This article looks at experiences of racism reported by adults in the Municipality of Anchorage who responded to questions in the 2009 Anchorage Community Survey (ACS). The ACS questionnaire included questions about race/ethnicity and Hispanic/Latino background, and questions about the experience of racism in nine different situations: while shopping; while at work; while at school; while renting or attempting to rent housing; while buying or attempting to buy housing; in a health care situation; from police; from a judge, lawyer, or other member of the justice system; or from members of local and/or state government. About one-third of all respondents answered Yes to one of the nine racism questions.
ACS is a biennial mail and Internet survey of adult heads of household in the Municipality of Anchorage conducted by the UAA Justice Center. In 2009, a total of 4,702 people were included in the random sample, and 2,080 completed surveys were received. The response rate was 50.8 percent.
The ACS questionnaire asked two questions to elicit information on the Hispanic/Latino background and race/ethnicity of respondents. The results are displayed in Table 1. Of the 2,018 respondents who answered whether they were of Hispanic or Latino background, 119 (5.9%) answered Yes. Of the 2,005 ACS respondents who identified their race/ethnicity, over four-fifths (N=1,655; 82.5%) were white/Caucasian; 98 (4.9%) were Alaska Native or American Indian; 90 (4.5%) were Asian; 56 (2.8%) were black/African American; and 21 (1.0%) were Native Hawaiian, Samoan, or other Pacific Islander, and 85 (4.2%) were of "Other" race or ethnicity. Comparison with 2010 population data for the Municipality of Anchorage as a whole (see Table 2) shows that whites are overrepresented and most other races/ethnicities are underrepresented in the 2009 Anchorage Community Survey.
One way to deal with underrepresentation of non-white groups (which is a common problem in surveys of general populations), is to "weight" the data so that findings are more generalizable to the overall population. This involves comparing the demographic composition of the population that was sampled to the demographic characteristics of those who responded to the survey. Responses from members of groups that were overrepresented (in this case, white people) are given less weight than are responses from individuals in underrepresented groups-those responses are given greater weight. In the tables presented in this article, we use weighted percentages that factored in race, ethnicity and gender. Table 1 shows the differences between weighted and unweighted percentages for ethnicity and race. Using weighted data allows researchers to be more confident that their findings can be generalized to the whole population, and are not just descriptions of the people who sent back their surveys.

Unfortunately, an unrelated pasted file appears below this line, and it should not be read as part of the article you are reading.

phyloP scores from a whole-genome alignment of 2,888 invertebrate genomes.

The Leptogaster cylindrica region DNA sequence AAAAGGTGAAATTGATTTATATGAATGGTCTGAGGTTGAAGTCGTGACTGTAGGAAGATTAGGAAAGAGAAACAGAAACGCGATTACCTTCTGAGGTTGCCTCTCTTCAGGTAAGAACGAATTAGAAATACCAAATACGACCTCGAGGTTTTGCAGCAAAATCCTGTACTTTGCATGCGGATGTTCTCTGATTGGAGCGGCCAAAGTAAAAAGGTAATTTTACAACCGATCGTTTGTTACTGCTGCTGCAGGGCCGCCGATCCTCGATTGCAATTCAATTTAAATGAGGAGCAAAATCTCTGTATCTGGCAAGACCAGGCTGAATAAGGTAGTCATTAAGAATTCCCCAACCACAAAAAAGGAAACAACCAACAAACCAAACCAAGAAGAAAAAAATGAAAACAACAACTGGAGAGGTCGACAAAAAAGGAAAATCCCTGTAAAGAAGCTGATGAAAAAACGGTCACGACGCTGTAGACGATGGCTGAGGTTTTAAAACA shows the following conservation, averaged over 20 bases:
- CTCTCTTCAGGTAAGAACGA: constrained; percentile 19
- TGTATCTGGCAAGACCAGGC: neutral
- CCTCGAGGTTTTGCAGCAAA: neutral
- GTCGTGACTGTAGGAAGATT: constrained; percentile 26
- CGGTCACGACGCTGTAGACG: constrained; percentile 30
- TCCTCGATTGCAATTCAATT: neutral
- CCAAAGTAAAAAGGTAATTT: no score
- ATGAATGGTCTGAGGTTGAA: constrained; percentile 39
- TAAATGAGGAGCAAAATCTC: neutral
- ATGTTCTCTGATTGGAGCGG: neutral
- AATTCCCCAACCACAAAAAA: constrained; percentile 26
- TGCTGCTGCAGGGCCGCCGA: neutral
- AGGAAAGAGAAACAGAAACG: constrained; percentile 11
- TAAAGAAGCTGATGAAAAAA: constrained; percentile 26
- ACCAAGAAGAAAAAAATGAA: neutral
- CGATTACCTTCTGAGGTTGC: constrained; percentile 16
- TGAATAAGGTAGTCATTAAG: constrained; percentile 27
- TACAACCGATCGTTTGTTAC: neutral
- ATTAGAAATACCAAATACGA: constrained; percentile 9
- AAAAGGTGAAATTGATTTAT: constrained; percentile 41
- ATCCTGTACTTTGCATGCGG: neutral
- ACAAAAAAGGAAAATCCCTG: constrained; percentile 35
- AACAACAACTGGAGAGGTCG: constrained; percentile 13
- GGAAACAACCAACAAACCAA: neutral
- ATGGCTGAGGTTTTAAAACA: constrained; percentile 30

Table 3 shows the weighted percentage of all respondents who answered Yes to experiencing racism in each of the nine situations about which they were asked. Answers are categorized by respondent race/ethnicity and Hispanic/Latino background. The weighted percentage of all respondents who answered yes to at least one of the nine racism questions is 34.4 percent.
Over one in five respondents (22.5%) reported having experienced racism while at work, and 19 percent said they had experienced racism while shopping. Thirteen percent felt they had experienced racism in school. Under ten percent of respondents reported experiencing racism in a health care setting (6.9%), being subjected to racism from a member of local and/or state government (6.4%), or experiencing racism while renting or attempting to rent housing (4.4%) or while buying or attempting to buy housing (2.9%). With respect to the criminal justice system, 6 percent had experienced racism from police and 3.9 percent experienced racism from members of the justice system other than police, such as judges or lawyers.